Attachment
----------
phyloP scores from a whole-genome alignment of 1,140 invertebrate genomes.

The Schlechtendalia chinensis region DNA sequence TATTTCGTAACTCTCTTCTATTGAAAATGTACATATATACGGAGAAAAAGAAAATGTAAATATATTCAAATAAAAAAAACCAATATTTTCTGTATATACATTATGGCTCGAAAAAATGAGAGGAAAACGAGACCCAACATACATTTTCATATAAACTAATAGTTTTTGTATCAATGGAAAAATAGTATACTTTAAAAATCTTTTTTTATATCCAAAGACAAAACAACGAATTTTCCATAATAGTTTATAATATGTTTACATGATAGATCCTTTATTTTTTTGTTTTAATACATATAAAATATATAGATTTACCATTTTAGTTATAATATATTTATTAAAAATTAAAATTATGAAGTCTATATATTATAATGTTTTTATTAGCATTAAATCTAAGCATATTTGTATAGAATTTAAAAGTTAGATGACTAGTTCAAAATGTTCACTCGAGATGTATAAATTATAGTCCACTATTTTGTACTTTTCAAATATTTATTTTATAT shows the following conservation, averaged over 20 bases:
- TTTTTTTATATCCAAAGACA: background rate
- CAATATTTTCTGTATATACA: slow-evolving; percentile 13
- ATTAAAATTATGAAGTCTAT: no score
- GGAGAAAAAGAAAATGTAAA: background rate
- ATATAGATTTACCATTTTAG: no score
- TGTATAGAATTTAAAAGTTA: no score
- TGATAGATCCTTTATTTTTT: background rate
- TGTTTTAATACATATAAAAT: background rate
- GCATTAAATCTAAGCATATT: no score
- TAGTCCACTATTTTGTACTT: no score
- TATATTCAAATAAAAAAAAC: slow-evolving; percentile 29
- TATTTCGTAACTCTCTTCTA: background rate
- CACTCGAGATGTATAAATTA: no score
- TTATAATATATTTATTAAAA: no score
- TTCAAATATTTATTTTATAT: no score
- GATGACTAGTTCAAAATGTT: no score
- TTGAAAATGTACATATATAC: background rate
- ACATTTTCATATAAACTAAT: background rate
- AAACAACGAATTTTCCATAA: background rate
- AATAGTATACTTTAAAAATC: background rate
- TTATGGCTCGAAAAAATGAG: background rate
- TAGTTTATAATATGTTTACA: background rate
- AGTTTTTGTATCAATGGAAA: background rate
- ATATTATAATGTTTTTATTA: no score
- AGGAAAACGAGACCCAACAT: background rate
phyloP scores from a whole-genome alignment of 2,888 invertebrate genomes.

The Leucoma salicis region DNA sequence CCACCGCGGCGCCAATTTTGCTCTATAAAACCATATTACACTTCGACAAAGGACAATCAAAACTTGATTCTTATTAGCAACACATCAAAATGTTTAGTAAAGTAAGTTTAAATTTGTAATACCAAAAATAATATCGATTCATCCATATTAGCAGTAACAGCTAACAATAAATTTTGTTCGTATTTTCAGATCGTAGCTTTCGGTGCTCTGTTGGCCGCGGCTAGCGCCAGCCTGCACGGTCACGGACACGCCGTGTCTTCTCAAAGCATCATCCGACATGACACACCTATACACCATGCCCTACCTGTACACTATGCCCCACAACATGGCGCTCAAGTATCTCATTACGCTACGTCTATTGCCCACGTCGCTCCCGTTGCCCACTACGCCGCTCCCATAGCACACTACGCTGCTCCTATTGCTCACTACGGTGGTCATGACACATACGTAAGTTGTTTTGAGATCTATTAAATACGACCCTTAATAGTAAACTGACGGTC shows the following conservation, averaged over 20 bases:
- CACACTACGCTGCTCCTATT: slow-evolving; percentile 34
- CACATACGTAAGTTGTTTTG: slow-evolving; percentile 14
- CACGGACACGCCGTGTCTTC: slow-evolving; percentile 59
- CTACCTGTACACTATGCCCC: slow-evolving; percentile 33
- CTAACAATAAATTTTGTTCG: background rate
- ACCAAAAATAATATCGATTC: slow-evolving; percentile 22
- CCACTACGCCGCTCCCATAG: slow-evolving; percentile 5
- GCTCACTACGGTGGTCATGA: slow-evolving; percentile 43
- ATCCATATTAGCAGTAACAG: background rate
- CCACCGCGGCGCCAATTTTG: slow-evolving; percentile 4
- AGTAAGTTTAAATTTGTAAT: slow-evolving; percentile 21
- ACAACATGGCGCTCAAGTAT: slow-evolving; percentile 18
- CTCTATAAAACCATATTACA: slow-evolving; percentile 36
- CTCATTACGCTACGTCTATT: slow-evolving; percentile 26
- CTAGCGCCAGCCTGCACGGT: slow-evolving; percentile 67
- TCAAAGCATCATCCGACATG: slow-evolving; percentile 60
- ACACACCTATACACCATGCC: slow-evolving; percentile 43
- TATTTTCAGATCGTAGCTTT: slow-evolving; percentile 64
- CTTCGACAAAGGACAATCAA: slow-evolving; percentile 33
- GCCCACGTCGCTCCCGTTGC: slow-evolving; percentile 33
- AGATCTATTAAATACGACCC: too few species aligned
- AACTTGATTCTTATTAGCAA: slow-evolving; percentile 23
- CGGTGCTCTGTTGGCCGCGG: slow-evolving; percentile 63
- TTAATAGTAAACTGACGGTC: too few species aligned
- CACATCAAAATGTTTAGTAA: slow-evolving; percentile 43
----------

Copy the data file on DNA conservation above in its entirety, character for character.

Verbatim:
phyloP scores from a whole-genome alignment of 1,140 invertebrate genomes.

The Schlechtendalia chinensis region DNA sequence TATTTCGTAACTCTCTTCTATTGAAAATGTACATATATACGGAGAAAAAGAAAATGTAAATATATTCAAATAAAAAAAACCAATATTTTCTGTATATACATTATGGCTCGAAAAAATGAGAGGAAAACGAGACCCAACATACATTTTCATATAAACTAATAGTTTTTGTATCAATGGAAAAATAGTATACTTTAAAAATCTTTTTTTATATCCAAAGACAAAACAACGAATTTTCCATAATAGTTTATAATATGTTTACATGATAGATCCTTTATTTTTTTGTTTTAATACATATAAAATATATAGATTTACCATTTTAGTTATAATATATTTATTAAAAATTAAAATTATGAAGTCTATATATTATAATGTTTTTATTAGCATTAAATCTAAGCATATTTGTATAGAATTTAAAAGTTAGATGACTAGTTCAAAATGTTCACTCGAGATGTATAAATTATAGTCCACTATTTTGTACTTTTCAAATATTTATTTTATAT shows the following conservation, averaged over 20 bases:
- TTTTTTTATATCCAAAGACA: background rate
- CAATATTTTCTGTATATACA: slow-evolving; percentile 13
- ATTAAAATTATGAAGTCTAT: no score
- GGAGAAAAAGAAAATGTAAA: background rate
- ATATAGATTTACCATTTTAG: no score
- TGTATAGAATTTAAAAGTTA: no score
- TGATAGATCCTTTATTTTTT: background rate
- TGTTTTAATACATATAAAAT: background rate
- GCATTAAATCTAAGCATATT: no score
- TAGTCCACTATTTTGTACTT: no score
- TATATTCAAATAAAAAAAAC: slow-evolving; percentile 29
- TATTTCGTAACTCTCTTCTA: background rate
- CACTCGAGATGTATAAATTA: no score
- TTATAATATATTTATTAAAA: no score
- TTCAAATATTTATTTTATAT: no score
- GATGACTAGTTCAAAATGTT: no score
- TTGAAAATGTACATATATAC: background rate
- ACATTTTCATATAAACTAAT: background rate
- AAACAACGAATTTTCCATAA: background rate
- AATAGTATACTTTAAAAATC: background rate
- TTATGGCTCGAAAAAATGAG: background rate
- TAGTTTATAATATGTTTACA: background rate
- AGTTTTTGTATCAATGGAAA: background rate
- ATATTATAATGTTTTTATTA: no score
- AGGAAAACGAGACCCAACAT: background rate
phyloP scores from a whole-genome alignment of 2,888 invertebrate genomes.

The Leucoma salicis region DNA sequence CCACCGCGGCGCCAATTTTGCTCTATAAAACCATATTACACTTCGACAAAGGACAATCAAAACTTGATTCTTATTAGCAACACATCAAAATGTTTAGTAAAGTAAGTTTAAATTTGTAATACCAAAAATAATATCGATTCATCCATATTAGCAGTAACAGCTAACAATAAATTTTGTTCGTATTTTCAGATCGTAGCTTTCGGTGCTCTGTTGGCCGCGGCTAGCGCCAGCCTGCACGGTCACGGACACGCCGTGTCTTCTCAAAGCATCATCCGACATGACACACCTATACACCATGCCCTACCTGTACACTATGCCCCACAACATGGCGCTCAAGTATCTCATTACGCTACGTCTATTGCCCACGTCGCTCCCGTTGCCCACTACGCCGCTCCCATAGCACACTACGCTGCTCCTATTGCTCACTACGGTGGTCATGACACATACGTAAGTTGTTTTGAGATCTATTAAATACGACCCTTAATAGTAAACTGACGGTC shows the following conservation, averaged over 20 bases:
- CACACTACGCTGCTCCTATT: slow-evolving; percentile 34
- CACATACGTAAGTTGTTTTG: slow-evolving; percentile 14
- CACGGACACGCCGTGTCTTC: slow-evolving; percentile 59
- CTACCTGTACACTATGCCCC: slow-evolving; percentile 33
- CTAACAATAAATTTTGTTCG: background rate
- ACCAAAAATAATATCGATTC: slow-evolving; percentile 22
- CCACTACGCCGCTCCCATAG: slow-evolving; percentile 5
- GCTCACTACGGTGGTCATGA: slow-evolving; percentile 43
- ATCCATATTAGCAGTAACAG: background rate
- CCACCGCGGCGCCAATTTTG: slow-evolving; percentile 4
- AGTAAGTTTAAATTTGTAAT: slow-evolving; percentile 21
- ACAACATGGCGCTCAAGTAT: slow-evolving; percentile 18
- CTCTATAAAACCATATTACA: slow-evolving; percentile 36
- CTCATTACGCTACGTCTATT: slow-evolving; percentile 26
- CTAGCGCCAGCCTGCACGGT: slow-evolving; percentile 67
- TCAAAGCATCATCCGACATG: slow-evolving; percentile 60
- ACACACCTATACACCATGCC: slow-evolving; percentile 43
- TATTTTCAGATCGTAGCTTT: slow-evolving; percentile 64
- CTTCGACAAAGGACAATCAA: slow-evolving; percentile 33
- GCCCACGTCGCTCCCGTTGC: slow-evolving; percentile 33
- AGATCTATTAAATACGACCC: too few species aligned
- AACTTGATTCTTATTAGCAA: slow-evolving; percentile 23
- CGGTGCTCTGTTGGCCGCGG: slow-evolving; percentile 63
- TTAATAGTAAACTGACGGTC: too few species aligned
- CACATCAAAATGTTTAGTAA: slow-evolving; percentile 43